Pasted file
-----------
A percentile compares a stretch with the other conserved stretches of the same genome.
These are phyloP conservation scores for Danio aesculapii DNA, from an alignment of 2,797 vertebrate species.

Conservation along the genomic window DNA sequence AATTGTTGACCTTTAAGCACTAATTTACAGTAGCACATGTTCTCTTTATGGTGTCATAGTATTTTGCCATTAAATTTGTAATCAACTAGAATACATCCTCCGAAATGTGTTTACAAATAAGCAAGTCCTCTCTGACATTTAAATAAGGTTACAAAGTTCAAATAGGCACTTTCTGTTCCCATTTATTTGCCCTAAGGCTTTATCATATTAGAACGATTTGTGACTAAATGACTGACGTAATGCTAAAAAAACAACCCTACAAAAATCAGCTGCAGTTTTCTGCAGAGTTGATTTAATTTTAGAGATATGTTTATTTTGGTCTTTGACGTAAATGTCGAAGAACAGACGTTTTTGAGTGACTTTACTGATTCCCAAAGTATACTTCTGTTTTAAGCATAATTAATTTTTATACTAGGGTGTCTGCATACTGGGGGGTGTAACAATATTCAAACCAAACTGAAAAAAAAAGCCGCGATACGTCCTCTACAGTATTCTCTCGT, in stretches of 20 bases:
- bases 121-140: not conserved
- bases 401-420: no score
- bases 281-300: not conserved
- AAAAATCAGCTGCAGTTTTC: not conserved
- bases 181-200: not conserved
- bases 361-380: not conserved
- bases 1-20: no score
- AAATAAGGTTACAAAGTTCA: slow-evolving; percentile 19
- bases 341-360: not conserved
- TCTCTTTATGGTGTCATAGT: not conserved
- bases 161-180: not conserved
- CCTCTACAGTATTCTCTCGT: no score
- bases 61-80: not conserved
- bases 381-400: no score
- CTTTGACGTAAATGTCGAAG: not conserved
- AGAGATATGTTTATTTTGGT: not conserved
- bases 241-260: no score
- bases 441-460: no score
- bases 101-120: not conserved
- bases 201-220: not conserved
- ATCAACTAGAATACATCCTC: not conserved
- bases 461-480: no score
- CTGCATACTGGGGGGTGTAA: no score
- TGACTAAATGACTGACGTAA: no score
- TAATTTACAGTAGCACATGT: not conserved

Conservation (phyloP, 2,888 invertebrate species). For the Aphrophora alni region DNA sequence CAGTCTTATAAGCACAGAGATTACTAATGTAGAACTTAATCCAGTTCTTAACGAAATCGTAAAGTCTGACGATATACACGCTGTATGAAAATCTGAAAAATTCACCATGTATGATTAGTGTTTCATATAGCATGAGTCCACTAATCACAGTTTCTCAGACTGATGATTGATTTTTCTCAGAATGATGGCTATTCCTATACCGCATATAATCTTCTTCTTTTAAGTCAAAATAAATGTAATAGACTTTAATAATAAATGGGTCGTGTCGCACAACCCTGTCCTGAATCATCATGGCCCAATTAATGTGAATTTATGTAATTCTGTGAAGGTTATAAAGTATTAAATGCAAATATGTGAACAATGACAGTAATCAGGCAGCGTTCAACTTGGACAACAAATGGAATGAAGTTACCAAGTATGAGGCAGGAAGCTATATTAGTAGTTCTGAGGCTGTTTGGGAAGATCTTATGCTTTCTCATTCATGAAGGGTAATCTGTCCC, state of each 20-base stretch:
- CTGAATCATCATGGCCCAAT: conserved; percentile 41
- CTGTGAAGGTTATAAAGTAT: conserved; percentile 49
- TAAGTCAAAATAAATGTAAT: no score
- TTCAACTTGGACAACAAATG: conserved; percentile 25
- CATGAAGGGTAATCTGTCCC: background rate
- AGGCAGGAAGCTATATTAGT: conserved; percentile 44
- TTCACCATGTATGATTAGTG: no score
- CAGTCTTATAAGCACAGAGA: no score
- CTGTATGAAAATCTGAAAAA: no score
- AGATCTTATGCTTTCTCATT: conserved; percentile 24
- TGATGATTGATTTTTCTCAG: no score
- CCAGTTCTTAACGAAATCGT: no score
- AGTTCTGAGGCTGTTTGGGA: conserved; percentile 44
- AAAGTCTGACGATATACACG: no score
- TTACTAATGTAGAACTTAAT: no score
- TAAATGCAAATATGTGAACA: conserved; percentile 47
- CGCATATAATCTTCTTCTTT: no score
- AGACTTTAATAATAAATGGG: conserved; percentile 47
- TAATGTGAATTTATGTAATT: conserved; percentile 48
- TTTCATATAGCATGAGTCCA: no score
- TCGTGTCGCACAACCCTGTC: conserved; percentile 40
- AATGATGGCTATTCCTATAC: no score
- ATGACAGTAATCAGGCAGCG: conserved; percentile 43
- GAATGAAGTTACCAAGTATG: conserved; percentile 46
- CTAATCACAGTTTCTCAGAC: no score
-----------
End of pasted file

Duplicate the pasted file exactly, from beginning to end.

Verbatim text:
A percentile compares a stretch with the other conserved stretches of the same genome.
These are phyloP conservation scores for Danio aesculapii DNA, from an alignment of 2,797 vertebrate species.

Conservation along the genomic window DNA sequence AATTGTTGACCTTTAAGCACTAATTTACAGTAGCACATGTTCTCTTTATGGTGTCATAGTATTTTGCCATTAAATTTGTAATCAACTAGAATACATCCTCCGAAATGTGTTTACAAATAAGCAAGTCCTCTCTGACATTTAAATAAGGTTACAAAGTTCAAATAGGCACTTTCTGTTCCCATTTATTTGCCCTAAGGCTTTATCATATTAGAACGATTTGTGACTAAATGACTGACGTAATGCTAAAAAAACAACCCTACAAAAATCAGCTGCAGTTTTCTGCAGAGTTGATTTAATTTTAGAGATATGTTTATTTTGGTCTTTGACGTAAATGTCGAAGAACAGACGTTTTTGAGTGACTTTACTGATTCCCAAAGTATACTTCTGTTTTAAGCATAATTAATTTTTATACTAGGGTGTCTGCATACTGGGGGGTGTAACAATATTCAAACCAAACTGAAAAAAAAAGCCGCGATACGTCCTCTACAGTATTCTCTCGT, in stretches of 20 bases:
- bases 121-140: not conserved
- bases 401-420: no score
- bases 281-300: not conserved
- AAAAATCAGCTGCAGTTTTC: not conserved
- bases 181-200: not conserved
- bases 361-380: not conserved
- bases 1-20: no score
- AAATAAGGTTACAAAGTTCA: slow-evolving; percentile 19
- bases 341-360: not conserved
- TCTCTTTATGGTGTCATAGT: not conserved
- bases 161-180: not conserved
- CCTCTACAGTATTCTCTCGT: no score
- bases 61-80: not conserved
- bases 381-400: no score
- CTTTGACGTAAATGTCGAAG: not conserved
- AGAGATATGTTTATTTTGGT: not conserved
- bases 241-260: no score
- bases 441-460: no score
- bases 101-120: not conserved
- bases 201-220: not conserved
- ATCAACTAGAATACATCCTC: not conserved
- bases 461-480: no score
- CTGCATACTGGGGGGTGTAA: no score
- TGACTAAATGACTGACGTAA: no score
- TAATTTACAGTAGCACATGT: not conserved

Conservation (phyloP, 2,888 invertebrate species). For the Aphrophora alni region DNA sequence CAGTCTTATAAGCACAGAGATTACTAATGTAGAACTTAATCCAGTTCTTAACGAAATCGTAAAGTCTGACGATATACACGCTGTATGAAAATCTGAAAAATTCACCATGTATGATTAGTGTTTCATATAGCATGAGTCCACTAATCACAGTTTCTCAGACTGATGATTGATTTTTCTCAGAATGATGGCTATTCCTATACCGCATATAATCTTCTTCTTTTAAGTCAAAATAAATGTAATAGACTTTAATAATAAATGGGTCGTGTCGCACAACCCTGTCCTGAATCATCATGGCCCAATTAATGTGAATTTATGTAATTCTGTGAAGGTTATAAAGTATTAAATGCAAATATGTGAACAATGACAGTAATCAGGCAGCGTTCAACTTGGACAACAAATGGAATGAAGTTACCAAGTATGAGGCAGGAAGCTATATTAGTAGTTCTGAGGCTGTTTGGGAAGATCTTATGCTTTCTCATTCATGAAGGGTAATCTGTCCC, state of each 20-base stretch:
- CTGAATCATCATGGCCCAAT: conserved; percentile 41
- CTGTGAAGGTTATAAAGTAT: conserved; percentile 49
- TAAGTCAAAATAAATGTAAT: no score
- TTCAACTTGGACAACAAATG: conserved; percentile 25
- CATGAAGGGTAATCTGTCCC: background rate
- AGGCAGGAAGCTATATTAGT: conserved; percentile 44
- TTCACCATGTATGATTAGTG: no score
- CAGTCTTATAAGCACAGAGA: no score
- CTGTATGAAAATCTGAAAAA: no score
- AGATCTTATGCTTTCTCATT: conserved; percentile 24
- TGATGATTGATTTTTCTCAG: no score
- CCAGTTCTTAACGAAATCGT: no score
- AGTTCTGAGGCTGTTTGGGA: conserved; percentile 44
- AAAGTCTGACGATATACACG: no score
- TTACTAATGTAGAACTTAAT: no score
- TAAATGCAAATATGTGAACA: conserved; percentile 47
- CGCATATAATCTTCTTCTTT: no score
- AGACTTTAATAATAAATGGG: conserved; percentile 47
- TAATGTGAATTTATGTAATT: conserved; percentile 48
- TTTCATATAGCATGAGTCCA: no score
- TCGTGTCGCACAACCCTGTC: conserved; percentile 40
- AATGATGGCTATTCCTATAC: no score
- ATGACAGTAATCAGGCAGCG: conserved; percentile 43
- GAATGAAGTTACCAAGTATG: conserved; percentile 46
- CTAATCACAGTTTCTCAGAC: no score